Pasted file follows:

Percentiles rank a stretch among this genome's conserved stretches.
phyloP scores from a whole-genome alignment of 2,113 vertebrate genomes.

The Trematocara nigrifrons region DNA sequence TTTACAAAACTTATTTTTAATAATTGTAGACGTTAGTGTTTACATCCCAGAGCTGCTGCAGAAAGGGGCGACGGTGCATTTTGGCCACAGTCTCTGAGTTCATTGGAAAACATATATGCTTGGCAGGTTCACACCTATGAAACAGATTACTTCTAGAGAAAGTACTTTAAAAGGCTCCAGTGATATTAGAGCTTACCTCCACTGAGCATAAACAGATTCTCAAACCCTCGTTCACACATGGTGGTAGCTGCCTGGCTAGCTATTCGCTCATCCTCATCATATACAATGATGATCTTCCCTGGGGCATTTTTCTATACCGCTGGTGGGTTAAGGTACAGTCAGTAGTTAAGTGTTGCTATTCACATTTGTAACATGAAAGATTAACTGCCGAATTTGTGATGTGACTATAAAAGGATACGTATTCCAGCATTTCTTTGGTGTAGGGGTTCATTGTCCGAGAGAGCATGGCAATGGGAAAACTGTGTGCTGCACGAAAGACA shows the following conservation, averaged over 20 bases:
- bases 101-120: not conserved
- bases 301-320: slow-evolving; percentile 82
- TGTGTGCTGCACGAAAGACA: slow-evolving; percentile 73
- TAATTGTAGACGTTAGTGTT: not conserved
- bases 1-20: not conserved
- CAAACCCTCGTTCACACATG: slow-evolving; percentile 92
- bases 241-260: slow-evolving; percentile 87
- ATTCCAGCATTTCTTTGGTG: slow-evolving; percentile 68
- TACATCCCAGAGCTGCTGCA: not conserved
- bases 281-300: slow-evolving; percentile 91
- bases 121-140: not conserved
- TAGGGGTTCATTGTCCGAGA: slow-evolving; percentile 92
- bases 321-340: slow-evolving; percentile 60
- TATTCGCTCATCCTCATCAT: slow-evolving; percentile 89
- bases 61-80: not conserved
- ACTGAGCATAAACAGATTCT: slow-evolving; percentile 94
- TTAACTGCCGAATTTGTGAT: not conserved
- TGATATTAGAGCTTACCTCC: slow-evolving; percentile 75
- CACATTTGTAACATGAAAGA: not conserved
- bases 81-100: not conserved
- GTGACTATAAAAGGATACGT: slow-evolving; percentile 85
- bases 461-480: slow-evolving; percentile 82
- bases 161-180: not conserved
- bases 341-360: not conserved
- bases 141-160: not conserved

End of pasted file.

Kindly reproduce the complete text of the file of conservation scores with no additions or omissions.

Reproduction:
Percentiles rank a stretch among this genome's conserved stretches.
phyloP scores from a whole-genome alignment of 2,113 vertebrate genomes.

The Trematocara nigrifrons region DNA sequence TTTACAAAACTTATTTTTAATAATTGTAGACGTTAGTGTTTACATCCCAGAGCTGCTGCAGAAAGGGGCGACGGTGCATTTTGGCCACAGTCTCTGAGTTCATTGGAAAACATATATGCTTGGCAGGTTCACACCTATGAAACAGATTACTTCTAGAGAAAGTACTTTAAAAGGCTCCAGTGATATTAGAGCTTACCTCCACTGAGCATAAACAGATTCTCAAACCCTCGTTCACACATGGTGGTAGCTGCCTGGCTAGCTATTCGCTCATCCTCATCATATACAATGATGATCTTCCCTGGGGCATTTTTCTATACCGCTGGTGGGTTAAGGTACAGTCAGTAGTTAAGTGTTGCTATTCACATTTGTAACATGAAAGATTAACTGCCGAATTTGTGATGTGACTATAAAAGGATACGTATTCCAGCATTTCTTTGGTGTAGGGGTTCATTGTCCGAGAGAGCATGGCAATGGGAAAACTGTGTGCTGCACGAAAGACA shows the following conservation, averaged over 20 bases:
- bases 101-120: not conserved
- bases 301-320: slow-evolving; percentile 82
- TGTGTGCTGCACGAAAGACA: slow-evolving; percentile 73
- TAATTGTAGACGTTAGTGTT: not conserved
- bases 1-20: not conserved
- CAAACCCTCGTTCACACATG: slow-evolving; percentile 92
- bases 241-260: slow-evolving; percentile 87
- ATTCCAGCATTTCTTTGGTG: slow-evolving; percentile 68
- TACATCCCAGAGCTGCTGCA: not conserved
- bases 281-300: slow-evolving; percentile 91
- bases 121-140: not conserved
- TAGGGGTTCATTGTCCGAGA: slow-evolving; percentile 92
- bases 321-340: slow-evolving; percentile 60
- TATTCGCTCATCCTCATCAT: slow-evolving; percentile 89
- bases 61-80: not conserved
- ACTGAGCATAAACAGATTCT: slow-evolving; percentile 94
- TTAACTGCCGAATTTGTGAT: not conserved
- TGATATTAGAGCTTACCTCC: slow-evolving; percentile 75
- CACATTTGTAACATGAAAGA: not conserved
- bases 81-100: not conserved
- GTGACTATAAAAGGATACGT: slow-evolving; percentile 85
- bases 461-480: slow-evolving; percentile 82
- bases 161-180: not conserved
- bases 341-360: not conserved
- bases 141-160: not conserved